I have been wanting to do something with this squirly-curly design for a long time. This is a painting on a wood panel dating from Louis the Sixteenth's time. I had played with it on a postcard of a woman and when I serendipitously passed the big rectangle over the woman's face, I instantly knew I needed a strong face with eyes that grabbed you.
As fate would have it.....
I have had this postcard of the woman for a long time. It's in pretty sad condition, but I love this woman's face, those EYES. No way I could throw this card away.
Initially, I thought she must be German.
But the back of the card tells me it was actually printed in Italy ....
... because the first word in the list is Italian ("stampato") and then the German word and finally French for "Printed Matter." (Different postage rate than if labeled a postcard.) So I don't know if she's German or Italian or what. I just know her face is one that draws you in and you can't help but stare back.
The card was mailed in 1904 to Alphonse, who worked (or owned?) the Turbine, a sawmill in Allarmont, France, in the eastern Vosges. On the front, the sender wrote:
I can't understand all of it, but I believe the sender is an old war buddy of Alphonse. "Viva the class and the good tobacco and the conscripts who have 1 ??, 77 [until they can] see this young girl. Salutations."
So not a very romantic message to go with the face, but I recall Mary Green's words about using script strictly as a graphic element, not as part of the story and .... I pair them up anyway:
While my main emphasis is to frame the woman's eyes, I love the 'coincidence' of how the head/hair of woman in the wood panel painting falls right on the woman's lips. It looks like lipstick, that funky lipstick style of a 1920s pierrot or harlequin figure. It also looks like the little lady is kissing the big lady.
Note: During the 48 hours before I started working on this project, I finished reading a novel, The Bones of Paris. It is set in Paris in 1929 and features liberated women flocking there to spread their wings and their legs. I had also seen Saving Mr. Banks at the movies. This movie is a Disney-fied version of how Walt got P.L. Travers, the author of Mary Poppins, to hand over the rights to her story so they could make a movie.
(You will feel sorry for the author in this Disney film but in real life, she was not a nice woman. She did something which I think must surely rank up there with the Seven Deadly Sins: she adopted a twin. Yes, you read that right. She didn't adopt both of the boys. She took just one.) Anyway, in real life and in the movie, Travers did not approve of one of the Disney changes: the housewife Mrs. Banks in the story became a suffragist in the movie.
So I guess I can claim that subconsciously I was under strong feminist influences while I played in Photoshop with the two postcards you see above, but the truth of the matter is that I am quite conscience and fully aware of my feminist stance:) So my little 16th century lady becomes Lady Liberty and in bold Weltschmerz font, I add my feminist statement. By the time I finish the collage, it is 2 in the morning and time to sleep on it.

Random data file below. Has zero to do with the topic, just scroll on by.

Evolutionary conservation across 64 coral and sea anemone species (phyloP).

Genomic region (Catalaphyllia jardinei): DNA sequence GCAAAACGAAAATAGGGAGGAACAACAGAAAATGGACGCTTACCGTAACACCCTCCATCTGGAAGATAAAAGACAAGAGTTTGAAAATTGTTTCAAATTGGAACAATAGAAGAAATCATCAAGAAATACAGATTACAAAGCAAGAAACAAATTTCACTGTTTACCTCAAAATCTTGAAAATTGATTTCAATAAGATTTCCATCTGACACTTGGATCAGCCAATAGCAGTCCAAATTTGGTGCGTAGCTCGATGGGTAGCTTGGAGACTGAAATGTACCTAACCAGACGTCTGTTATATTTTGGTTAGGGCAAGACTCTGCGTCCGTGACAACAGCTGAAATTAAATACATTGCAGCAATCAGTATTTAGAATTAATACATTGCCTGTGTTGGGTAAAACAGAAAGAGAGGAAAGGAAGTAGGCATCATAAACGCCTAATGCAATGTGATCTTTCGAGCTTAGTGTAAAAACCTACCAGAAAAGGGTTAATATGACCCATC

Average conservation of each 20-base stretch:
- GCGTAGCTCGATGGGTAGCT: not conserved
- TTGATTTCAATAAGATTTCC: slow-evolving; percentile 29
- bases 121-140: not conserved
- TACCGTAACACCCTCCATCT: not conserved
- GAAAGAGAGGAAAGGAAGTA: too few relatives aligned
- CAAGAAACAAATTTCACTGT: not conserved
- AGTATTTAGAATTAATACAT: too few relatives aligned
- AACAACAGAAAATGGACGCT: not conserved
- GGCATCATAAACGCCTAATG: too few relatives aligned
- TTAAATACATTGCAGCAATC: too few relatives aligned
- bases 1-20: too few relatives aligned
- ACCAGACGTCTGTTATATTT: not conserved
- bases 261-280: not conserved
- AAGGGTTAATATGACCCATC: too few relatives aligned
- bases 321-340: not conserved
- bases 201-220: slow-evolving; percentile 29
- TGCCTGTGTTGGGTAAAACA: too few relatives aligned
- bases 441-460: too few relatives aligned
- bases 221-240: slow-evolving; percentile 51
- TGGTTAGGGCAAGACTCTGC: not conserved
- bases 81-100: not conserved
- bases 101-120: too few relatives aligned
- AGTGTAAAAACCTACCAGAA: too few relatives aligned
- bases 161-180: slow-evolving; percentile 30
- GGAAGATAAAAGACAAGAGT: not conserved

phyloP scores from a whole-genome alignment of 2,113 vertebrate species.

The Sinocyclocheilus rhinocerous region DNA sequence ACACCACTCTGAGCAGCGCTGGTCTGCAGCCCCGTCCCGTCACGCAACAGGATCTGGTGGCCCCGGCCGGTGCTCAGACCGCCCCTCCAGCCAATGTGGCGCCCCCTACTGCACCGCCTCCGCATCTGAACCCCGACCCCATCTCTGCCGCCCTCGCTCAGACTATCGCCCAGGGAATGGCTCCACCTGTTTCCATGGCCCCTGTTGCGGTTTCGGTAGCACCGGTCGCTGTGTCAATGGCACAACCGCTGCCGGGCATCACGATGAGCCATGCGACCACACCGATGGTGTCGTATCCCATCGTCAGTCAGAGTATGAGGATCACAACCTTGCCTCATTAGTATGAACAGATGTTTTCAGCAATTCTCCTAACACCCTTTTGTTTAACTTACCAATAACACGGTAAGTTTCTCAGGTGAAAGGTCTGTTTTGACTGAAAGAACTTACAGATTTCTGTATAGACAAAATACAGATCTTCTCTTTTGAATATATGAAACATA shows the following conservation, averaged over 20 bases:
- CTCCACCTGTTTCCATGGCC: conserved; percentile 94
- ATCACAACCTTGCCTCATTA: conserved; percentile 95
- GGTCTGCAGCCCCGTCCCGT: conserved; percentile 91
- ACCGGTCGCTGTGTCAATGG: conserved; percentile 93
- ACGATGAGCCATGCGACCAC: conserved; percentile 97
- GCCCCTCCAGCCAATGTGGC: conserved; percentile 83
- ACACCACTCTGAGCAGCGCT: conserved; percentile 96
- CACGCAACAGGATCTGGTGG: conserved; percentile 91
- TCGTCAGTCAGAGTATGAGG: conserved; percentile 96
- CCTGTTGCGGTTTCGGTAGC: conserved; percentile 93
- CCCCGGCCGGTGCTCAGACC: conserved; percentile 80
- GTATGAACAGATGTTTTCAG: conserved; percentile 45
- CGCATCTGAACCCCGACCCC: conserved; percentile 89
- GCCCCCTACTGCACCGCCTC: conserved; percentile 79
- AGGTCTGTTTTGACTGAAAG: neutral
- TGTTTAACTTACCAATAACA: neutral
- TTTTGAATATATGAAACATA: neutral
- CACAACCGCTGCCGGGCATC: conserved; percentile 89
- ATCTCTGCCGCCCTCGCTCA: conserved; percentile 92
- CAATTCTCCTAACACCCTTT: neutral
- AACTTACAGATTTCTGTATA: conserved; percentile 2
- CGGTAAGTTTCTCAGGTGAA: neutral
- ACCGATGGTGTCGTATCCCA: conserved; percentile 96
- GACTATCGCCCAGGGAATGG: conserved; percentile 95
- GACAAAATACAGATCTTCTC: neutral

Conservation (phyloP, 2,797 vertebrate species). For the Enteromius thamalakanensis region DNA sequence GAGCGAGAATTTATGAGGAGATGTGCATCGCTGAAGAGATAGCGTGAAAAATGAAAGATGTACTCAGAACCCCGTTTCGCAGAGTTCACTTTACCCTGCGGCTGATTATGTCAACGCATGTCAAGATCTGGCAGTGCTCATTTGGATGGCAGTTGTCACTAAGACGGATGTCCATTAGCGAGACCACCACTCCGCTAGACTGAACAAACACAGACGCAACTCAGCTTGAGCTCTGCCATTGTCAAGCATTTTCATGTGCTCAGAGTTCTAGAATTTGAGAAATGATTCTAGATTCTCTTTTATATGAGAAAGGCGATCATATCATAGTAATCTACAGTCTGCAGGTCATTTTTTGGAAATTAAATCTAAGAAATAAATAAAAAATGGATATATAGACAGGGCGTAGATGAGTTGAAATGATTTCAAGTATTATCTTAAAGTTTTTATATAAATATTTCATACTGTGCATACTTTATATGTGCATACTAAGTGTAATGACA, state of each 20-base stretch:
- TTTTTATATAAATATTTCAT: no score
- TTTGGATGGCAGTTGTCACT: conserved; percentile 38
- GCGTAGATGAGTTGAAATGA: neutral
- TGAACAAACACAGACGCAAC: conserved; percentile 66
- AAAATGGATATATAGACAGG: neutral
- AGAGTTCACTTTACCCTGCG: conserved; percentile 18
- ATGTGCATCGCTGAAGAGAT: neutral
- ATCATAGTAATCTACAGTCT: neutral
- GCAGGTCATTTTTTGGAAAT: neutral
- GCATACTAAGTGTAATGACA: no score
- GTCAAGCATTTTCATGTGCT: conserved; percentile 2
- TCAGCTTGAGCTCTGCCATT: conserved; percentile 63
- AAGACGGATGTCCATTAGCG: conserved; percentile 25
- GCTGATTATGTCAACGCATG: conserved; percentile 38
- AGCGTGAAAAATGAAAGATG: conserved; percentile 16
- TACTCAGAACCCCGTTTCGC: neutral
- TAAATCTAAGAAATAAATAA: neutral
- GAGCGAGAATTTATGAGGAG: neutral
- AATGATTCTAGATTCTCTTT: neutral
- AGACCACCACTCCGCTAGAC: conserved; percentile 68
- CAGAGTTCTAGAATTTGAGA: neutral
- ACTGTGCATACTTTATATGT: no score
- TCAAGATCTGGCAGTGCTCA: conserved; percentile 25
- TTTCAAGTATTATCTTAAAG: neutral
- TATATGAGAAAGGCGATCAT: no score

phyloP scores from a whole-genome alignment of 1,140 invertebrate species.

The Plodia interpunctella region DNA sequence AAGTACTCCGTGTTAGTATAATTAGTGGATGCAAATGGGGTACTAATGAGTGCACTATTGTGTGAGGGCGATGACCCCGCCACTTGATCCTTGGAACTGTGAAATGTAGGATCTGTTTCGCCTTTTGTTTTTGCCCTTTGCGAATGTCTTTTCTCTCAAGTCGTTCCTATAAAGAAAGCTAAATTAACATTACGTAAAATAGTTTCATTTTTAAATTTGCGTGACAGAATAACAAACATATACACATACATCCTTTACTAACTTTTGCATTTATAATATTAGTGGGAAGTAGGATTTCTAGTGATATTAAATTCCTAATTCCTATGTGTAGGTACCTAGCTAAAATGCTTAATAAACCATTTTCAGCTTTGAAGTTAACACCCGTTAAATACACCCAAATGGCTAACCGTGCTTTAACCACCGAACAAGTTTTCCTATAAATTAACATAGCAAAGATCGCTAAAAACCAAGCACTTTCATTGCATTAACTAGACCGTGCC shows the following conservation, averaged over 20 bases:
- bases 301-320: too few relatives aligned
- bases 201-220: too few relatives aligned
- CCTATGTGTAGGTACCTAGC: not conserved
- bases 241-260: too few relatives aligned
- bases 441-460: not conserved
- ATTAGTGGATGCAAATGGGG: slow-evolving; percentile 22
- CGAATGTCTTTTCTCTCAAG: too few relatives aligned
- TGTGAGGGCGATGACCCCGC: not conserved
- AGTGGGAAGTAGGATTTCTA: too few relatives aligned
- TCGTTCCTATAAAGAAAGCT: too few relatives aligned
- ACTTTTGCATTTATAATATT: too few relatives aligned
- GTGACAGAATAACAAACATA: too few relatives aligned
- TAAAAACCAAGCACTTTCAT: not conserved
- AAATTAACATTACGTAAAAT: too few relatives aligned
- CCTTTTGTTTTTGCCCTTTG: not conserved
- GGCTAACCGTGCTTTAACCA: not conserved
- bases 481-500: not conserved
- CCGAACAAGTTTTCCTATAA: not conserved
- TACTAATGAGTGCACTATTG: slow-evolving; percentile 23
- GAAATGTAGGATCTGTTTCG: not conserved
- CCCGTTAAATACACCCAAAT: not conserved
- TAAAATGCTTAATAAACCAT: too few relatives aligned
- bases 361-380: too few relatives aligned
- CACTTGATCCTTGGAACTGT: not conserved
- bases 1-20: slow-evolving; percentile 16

Four and a half hours later, my internal body clock wakes me up right on schedule despite protests that my wrinkles need more down time.
Back at the computer, looking at my collage again, I feel I need to give folks a Weltschmerz font-feminist-free option. I also change the eye area to black and white for even starker contrast.
So what is she now? How will I describe her? What will be my listing title?
I still have a little lady kissing a big lady.
Marketing to the lesbian-gay audience seems like the natural thing to do.
But as anyone here in the United States who has an ounce of awareness knows, some things that seem so simple and natural and obvious are also the source of much polarization and division and hate speech.
Would it be worth it to me as a business owner to sell 1 digital greeting card scan to a lesbian if I risked alienating scores of my religious customers?
No, one $5.99 sale would obviously not be worth it.
But as a human, what will my silence cost me?
I believe in equal rights and freedom for all. I am a feminist. I am a humanist.
So why do I hesitate?
Because I have had it instilled in me for decades that I should not unnecessarily offend people.
I do a "lesbian" word search on Etsy. Seven thousand, four hundred and 87 items instantly come up. I check out a few listings. A couple make me blush:)
Words from a a news article I read last night are still fresh in my ears.
Frank McCain, one of the "Greensboro Four" who helped put this nation on the right path toward freedom and equality for all during the Civil Rights movement, died Thursday, at the age of 72.
One of McCain's compatriots, a fellow "Greensboro Four" member who was known as Ezell Blair, Jr., back then and is now a Muslim who goes by the name Jibreel Khazan, said this:
"Frank would say we didn't want to set the world on fire, we just wanted to sit down and eat like everybody else. We wanted to be included in the round table of humanity."
I've made my decision.
The table is set.
My art, for better or worse, is available to all.